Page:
Hugh Paddick
Hugh Paddick.jpg
Paddick in a Round the Horne publicity shot
Born
Hugh William Paddick

(1915-08-22)22 August 1915
Died9 November 2000(2000-11-09) (aged 85)
NationalityBritish
OccupationComedy actor

Hugh William Paddick (22 August 1915 – 9 November 2000)[1] was an English actor. He starred in the 1960s BBC radio show Round the Horne, performing in sketches such as "Charles and Fiona" (as Charles) and "Julian and Sandy" (as Julian).[2] He and Kenneth Williams were largely responsible for introducing the underground language polari to the British public.[3]

Paddick also enjoyed success as Percival Browne in the original West End production of The Boy Friend, in 1954.[2][4]

Biography

Born in Hoddesdon, Hertfordshire, Paddick preferred theatre to any other form of acting and spent most of his life on the stage, from his first role while at acting school in 1937[5] until his retirement. He appeared in the original Drury Lane production of My Fair Lady as Colonel Pickering. He was also an accomplished musician – singer, pianist and organist. He can be heard at the piano accompanying Julian and Sandy in a number of their sketches on both Round the Horne and The Bona World of Julian and Sandy.

In his diaries, Kenneth Williams, so often scathing of his colleagues, spoke warmly of Paddick's kindness as a man, and of his "subtlety and brilliance" as a performer.[6]

Paddick was gay[7] and lived for over thirty years with his partner Francis, whom he met at a party in London.[8] The two men were keen gardeners at their west London home. He was distantly related to Brian Paddick, now Lord Paddick, Britain's first openly gay police commander.[citation needed]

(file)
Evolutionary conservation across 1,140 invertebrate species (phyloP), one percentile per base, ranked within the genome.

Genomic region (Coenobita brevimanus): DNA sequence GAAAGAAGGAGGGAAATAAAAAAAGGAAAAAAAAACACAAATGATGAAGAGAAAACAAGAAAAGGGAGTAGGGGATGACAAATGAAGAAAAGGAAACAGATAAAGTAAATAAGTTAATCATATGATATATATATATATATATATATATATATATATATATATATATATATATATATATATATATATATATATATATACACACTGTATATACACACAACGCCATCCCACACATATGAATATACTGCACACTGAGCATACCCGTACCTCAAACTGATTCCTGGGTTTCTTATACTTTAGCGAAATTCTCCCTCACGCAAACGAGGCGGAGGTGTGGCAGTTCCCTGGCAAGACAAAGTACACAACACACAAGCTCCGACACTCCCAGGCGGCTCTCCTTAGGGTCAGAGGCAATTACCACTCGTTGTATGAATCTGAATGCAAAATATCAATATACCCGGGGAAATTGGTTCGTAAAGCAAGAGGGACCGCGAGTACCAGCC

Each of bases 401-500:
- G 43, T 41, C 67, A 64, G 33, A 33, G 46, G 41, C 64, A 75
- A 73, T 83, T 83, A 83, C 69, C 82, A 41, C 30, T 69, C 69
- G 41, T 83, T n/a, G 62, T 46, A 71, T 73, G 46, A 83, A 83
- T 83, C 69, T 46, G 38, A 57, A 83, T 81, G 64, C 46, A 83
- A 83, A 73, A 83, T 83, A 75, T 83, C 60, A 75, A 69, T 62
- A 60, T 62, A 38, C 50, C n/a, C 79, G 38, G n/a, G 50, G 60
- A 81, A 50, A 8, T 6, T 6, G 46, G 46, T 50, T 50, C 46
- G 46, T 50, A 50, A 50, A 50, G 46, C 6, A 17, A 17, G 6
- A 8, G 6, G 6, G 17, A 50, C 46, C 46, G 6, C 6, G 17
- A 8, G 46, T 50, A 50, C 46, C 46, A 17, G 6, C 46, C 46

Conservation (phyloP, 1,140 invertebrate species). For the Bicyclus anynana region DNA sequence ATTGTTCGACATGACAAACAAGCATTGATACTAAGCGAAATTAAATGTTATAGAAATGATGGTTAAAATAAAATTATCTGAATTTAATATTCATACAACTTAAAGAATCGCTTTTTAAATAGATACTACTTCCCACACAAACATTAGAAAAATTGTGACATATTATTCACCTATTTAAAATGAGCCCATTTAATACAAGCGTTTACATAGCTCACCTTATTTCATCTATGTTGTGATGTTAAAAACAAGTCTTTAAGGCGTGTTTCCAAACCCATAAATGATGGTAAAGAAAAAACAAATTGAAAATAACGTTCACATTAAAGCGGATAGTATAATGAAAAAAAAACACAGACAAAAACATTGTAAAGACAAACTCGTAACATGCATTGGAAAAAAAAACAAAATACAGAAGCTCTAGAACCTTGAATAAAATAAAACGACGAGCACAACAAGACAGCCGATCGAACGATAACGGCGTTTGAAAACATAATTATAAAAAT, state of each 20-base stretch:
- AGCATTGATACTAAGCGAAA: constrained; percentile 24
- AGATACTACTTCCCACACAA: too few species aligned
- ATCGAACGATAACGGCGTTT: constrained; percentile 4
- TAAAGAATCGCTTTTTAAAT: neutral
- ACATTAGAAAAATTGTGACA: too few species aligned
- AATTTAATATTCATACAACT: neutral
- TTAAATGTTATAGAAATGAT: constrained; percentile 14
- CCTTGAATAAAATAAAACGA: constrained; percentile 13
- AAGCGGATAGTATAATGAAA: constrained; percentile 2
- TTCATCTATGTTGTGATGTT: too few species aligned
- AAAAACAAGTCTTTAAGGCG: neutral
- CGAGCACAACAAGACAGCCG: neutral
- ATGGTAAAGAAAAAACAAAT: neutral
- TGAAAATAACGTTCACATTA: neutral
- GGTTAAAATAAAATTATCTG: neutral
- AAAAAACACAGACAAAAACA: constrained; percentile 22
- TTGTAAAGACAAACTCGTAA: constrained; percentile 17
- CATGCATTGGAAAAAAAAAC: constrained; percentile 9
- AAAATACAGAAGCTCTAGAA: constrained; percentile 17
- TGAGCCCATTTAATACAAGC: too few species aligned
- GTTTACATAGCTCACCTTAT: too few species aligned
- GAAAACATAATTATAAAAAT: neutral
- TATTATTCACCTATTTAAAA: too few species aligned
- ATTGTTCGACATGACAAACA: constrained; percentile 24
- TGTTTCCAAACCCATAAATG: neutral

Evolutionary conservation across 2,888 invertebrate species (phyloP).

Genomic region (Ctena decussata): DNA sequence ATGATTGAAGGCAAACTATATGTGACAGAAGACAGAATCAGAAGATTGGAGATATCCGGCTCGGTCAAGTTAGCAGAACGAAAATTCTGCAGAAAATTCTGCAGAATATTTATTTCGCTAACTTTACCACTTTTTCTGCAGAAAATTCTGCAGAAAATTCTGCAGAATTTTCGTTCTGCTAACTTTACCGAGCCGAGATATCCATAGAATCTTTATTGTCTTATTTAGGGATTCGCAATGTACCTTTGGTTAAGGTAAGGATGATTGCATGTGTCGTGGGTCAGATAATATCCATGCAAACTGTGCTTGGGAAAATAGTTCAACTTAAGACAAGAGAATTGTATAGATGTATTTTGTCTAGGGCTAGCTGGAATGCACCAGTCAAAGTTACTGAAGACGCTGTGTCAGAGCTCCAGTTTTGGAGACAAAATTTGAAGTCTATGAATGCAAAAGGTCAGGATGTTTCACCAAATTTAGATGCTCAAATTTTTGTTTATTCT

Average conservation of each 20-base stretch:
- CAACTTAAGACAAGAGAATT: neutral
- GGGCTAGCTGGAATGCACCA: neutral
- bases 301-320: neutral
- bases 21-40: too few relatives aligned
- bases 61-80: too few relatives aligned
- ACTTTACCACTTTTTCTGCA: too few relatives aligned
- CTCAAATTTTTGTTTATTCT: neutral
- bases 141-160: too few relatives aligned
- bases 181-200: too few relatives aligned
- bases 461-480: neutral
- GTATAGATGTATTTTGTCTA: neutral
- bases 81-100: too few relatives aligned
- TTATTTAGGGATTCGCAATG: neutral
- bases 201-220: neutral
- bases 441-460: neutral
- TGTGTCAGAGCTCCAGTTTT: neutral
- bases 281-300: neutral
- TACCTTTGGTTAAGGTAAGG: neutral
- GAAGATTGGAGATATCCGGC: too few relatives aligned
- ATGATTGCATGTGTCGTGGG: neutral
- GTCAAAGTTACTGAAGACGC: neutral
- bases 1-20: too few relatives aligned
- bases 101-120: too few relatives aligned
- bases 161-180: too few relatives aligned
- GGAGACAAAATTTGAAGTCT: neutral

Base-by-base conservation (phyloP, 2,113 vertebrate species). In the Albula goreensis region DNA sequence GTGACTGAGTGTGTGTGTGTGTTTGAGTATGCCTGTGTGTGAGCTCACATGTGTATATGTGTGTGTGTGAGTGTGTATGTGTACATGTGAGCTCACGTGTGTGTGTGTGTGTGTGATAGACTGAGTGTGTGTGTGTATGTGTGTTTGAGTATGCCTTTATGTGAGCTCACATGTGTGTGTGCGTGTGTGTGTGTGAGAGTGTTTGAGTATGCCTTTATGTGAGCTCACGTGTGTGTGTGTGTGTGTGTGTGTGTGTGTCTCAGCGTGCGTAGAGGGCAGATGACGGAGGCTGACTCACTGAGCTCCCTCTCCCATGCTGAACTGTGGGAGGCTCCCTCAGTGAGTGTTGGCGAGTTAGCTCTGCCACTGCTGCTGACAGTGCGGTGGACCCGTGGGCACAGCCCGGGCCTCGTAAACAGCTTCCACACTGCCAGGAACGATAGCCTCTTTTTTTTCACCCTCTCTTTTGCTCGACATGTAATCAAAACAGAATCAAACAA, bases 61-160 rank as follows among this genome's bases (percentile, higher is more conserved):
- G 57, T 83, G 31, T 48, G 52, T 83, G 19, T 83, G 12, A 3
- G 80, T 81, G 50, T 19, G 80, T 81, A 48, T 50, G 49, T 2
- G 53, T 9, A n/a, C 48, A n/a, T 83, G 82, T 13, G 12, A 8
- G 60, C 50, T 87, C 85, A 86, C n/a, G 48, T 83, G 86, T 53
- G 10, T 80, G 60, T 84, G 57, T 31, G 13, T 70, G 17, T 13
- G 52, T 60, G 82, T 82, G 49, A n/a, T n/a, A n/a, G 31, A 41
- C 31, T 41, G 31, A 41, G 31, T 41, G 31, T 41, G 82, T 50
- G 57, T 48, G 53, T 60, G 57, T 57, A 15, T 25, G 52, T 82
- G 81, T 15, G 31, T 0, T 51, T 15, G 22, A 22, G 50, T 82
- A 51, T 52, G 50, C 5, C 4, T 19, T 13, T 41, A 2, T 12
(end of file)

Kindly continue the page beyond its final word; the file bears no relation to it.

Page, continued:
Paddick died in Milton Keynes, Buckinghamshire, on 9 November 2000, aged 85.[9]

In popular culture

In the 2006 BBC television film Kenneth Williams: Fantabulosa!, about the life of Williams, Paddick was portrayed by Guy Henry.

Films

References

  1. ^ "Obituary: Hugh Paddick". The Independent. 17 November 2000. Archived from the original on 28 September 2008. Retrieved 31 January 2008.
  2. ^ a b Stevens, Christopher (2010). Born Brilliant: The Life of Kenneth Williams. John Murray. p. 370. ISBN 978-1-84854-195-5.
  3. ^ "BBC – h2g2 – Polari – the Secret Language – A10357832". BBC.
  4. ^ "The Boy Friend (Original London Cast 1954)". naxos.com.
  5. ^ Times Digital Archive
  6. ^ "Hugh Paddick". The Guardian. 13 November 2000.
  7. ^ Richardson, Colin (17 January 2005). "What brings you trolling back, then?". The Guardian. Retrieved 31 January 2008.
  8. ^ Dunford, Paul; Logan, George; Fyffe, Patrick (10 June 2008). "Biography of Hugh Paddick". hingeandbracket-official.co.uk. Paul Dunford. Retrieved 8 August 2008.
  9. ^ "Wills and Probate Notices: Hugh Paddick". The London Gazette. 27 March 2001. Retrieved 7 March 2021.
  10. ^ Hugh Paddick at IMDb
  11. ^ "Sunday Night Play". Worm's Eye View.
  12. ^ Took, Barry (1989). The Best of Round The Horne. Equation. ISBN 1-85336-162-3.
  13. ^ "The 27-Year Itch". BBC Radio 4 Extra. Retrieved 8 July 2021.